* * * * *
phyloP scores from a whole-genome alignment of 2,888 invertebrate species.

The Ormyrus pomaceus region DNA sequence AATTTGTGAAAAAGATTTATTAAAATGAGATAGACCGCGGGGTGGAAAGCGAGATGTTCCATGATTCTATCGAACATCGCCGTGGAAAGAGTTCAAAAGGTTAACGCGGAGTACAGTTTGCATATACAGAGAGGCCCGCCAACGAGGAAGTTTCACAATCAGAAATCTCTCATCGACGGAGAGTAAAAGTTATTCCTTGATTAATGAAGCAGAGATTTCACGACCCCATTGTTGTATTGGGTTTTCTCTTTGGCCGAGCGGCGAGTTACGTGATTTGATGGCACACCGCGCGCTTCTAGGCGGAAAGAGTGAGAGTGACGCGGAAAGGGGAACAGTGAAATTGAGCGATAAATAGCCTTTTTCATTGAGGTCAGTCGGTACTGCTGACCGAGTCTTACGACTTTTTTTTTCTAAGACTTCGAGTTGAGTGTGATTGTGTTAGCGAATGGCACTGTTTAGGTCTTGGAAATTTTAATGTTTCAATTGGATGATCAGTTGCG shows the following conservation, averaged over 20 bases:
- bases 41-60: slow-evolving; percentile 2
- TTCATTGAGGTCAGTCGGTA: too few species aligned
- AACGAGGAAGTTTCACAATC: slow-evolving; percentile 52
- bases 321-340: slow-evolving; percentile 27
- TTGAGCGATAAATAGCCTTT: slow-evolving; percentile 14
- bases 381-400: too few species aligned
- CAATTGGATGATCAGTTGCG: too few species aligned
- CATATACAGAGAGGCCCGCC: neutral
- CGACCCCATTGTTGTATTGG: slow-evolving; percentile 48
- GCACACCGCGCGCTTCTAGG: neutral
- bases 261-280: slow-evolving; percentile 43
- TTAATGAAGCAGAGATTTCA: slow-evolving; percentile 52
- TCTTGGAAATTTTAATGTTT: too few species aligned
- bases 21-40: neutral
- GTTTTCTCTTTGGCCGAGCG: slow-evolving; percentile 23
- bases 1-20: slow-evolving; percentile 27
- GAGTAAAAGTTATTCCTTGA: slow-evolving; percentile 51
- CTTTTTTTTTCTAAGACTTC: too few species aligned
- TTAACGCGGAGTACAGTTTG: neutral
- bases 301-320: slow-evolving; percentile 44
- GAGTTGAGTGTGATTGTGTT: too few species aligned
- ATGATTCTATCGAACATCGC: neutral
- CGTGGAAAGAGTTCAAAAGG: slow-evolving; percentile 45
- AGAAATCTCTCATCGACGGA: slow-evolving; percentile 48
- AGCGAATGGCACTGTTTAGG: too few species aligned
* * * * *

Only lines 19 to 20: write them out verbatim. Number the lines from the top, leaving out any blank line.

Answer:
- GAGTAAAAGTTATTCCTTGA: slow-evolving; percentile 51
- CTTTTTTTTTCTAAGACTTC: too few species aligned